- François Jullien:Comparative Thinking
Karel van der Leeuw is an assistant professor in the Department of Philosophy, University of Amsterdam, and specializes in two fields, Chinese philosophy and philosophy for children.
All of the books under review are subdivided into chapters of moderate length, and these in turn in sections of a few pages. All contain character glossaries, but none contains an index of names and subjects. All books use the pinyin transcription, which is now in general use in French sinological literature. Only the word shi in La propension des choses is—for the sake of pronunciation—kept in the old French transcription che.
1. Jean-Paul Reding, Les fondements philosophiques de la rhétorique chez les sophistes grecs et chez les sophistes chinois (Bern: Peter Lang, 1985, p. 37). Although I do not agree with its main thesis, I consider it regrettable that this magnificent and careful study has not been translated into English.
2. Cf. Jullien, Fonder la morale, pp. 121-122. Jullien rightly points to the fact that it is highly misleading to translate zhi as "will."
3. Both this book and La propension des choses have been published as part of a series, Des Travaux, which sets for itself the purpose of establishing communication between researchers in different areas of study by the publication of original and translated works.
4. Alison H. Black, Man and Nature in the Philosophical Thought of Wang Fu-chih (Seattle: University of Washington Press, 1989).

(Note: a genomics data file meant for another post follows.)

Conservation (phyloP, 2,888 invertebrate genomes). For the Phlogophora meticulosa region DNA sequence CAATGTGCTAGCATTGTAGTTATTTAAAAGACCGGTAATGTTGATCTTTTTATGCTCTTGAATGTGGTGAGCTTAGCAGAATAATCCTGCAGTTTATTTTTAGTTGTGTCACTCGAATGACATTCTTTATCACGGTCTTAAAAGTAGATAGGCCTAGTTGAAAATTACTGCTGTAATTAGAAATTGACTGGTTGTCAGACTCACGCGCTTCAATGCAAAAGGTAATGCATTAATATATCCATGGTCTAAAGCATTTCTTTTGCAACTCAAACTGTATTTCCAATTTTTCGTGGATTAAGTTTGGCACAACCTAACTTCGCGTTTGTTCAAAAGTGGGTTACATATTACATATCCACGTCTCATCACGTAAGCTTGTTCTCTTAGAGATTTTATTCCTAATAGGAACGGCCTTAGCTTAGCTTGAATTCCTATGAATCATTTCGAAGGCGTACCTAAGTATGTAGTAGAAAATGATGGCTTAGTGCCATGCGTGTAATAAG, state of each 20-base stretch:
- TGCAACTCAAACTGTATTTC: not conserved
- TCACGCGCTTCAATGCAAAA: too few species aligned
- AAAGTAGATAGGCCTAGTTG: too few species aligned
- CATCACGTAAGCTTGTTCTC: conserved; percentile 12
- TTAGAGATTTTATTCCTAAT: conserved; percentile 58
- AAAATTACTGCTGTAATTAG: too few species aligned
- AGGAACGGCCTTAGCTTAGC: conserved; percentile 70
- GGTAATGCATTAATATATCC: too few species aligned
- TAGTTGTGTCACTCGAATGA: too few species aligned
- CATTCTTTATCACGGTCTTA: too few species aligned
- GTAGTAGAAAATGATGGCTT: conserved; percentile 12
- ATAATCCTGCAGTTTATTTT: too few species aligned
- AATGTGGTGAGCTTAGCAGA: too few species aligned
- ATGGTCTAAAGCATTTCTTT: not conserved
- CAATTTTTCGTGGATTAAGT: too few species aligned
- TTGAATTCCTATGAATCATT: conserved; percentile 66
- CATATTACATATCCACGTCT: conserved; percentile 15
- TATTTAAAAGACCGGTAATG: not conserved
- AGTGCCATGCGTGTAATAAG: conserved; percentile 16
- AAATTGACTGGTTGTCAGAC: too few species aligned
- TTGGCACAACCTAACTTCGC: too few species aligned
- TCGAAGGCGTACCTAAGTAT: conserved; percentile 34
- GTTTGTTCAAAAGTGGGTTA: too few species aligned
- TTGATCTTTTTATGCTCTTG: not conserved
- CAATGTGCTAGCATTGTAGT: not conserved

5. Alison H. Black, "The Concept of the Mandate of Heaven in the Political Thought of Wang Fu-chih (1619-1692)" (M.Lit. Thesis, University of Glasgow, 1970).
6. Iulian K. Shchutskii, Researches on the I Ching, trans. W. L. MacDonald and Tsuyoshi Hasegawa with H. Wilhelm, with an introd. by G. W. Swanson (London: Routledge and Kegan Paul, 1980).
7. See Roger T. Ames' review in China Review International 3, no. 2 (Fall 1996): 458-462.
8. The origin and development of the term shi are discussed by Roger T. Ames in The Art of Rulership: A Study in Ancient Chinese Political Thought (Honolulu: University of Hawai'i Press, 1983), pp. 65 ff.
9. For example, for Chad D. Hansen, in A Daoist Theory of Chinese Thought: A Philosophical Interpretation (New York: Oxford University Press, 1992), Mencius is almost the evil genius who killed the spirit of Chinese philosophy.
10. Jullien quotes the examples of Rousseau in his Discours sur l'origine de l'inégalité parmi les hommes (Discourse on the origin of inequality among men ) and Kant in his Grundlegung zur Metaphysik der Sitten (Foundations of the metaphysics of morals ), but Shaftesbury, in An...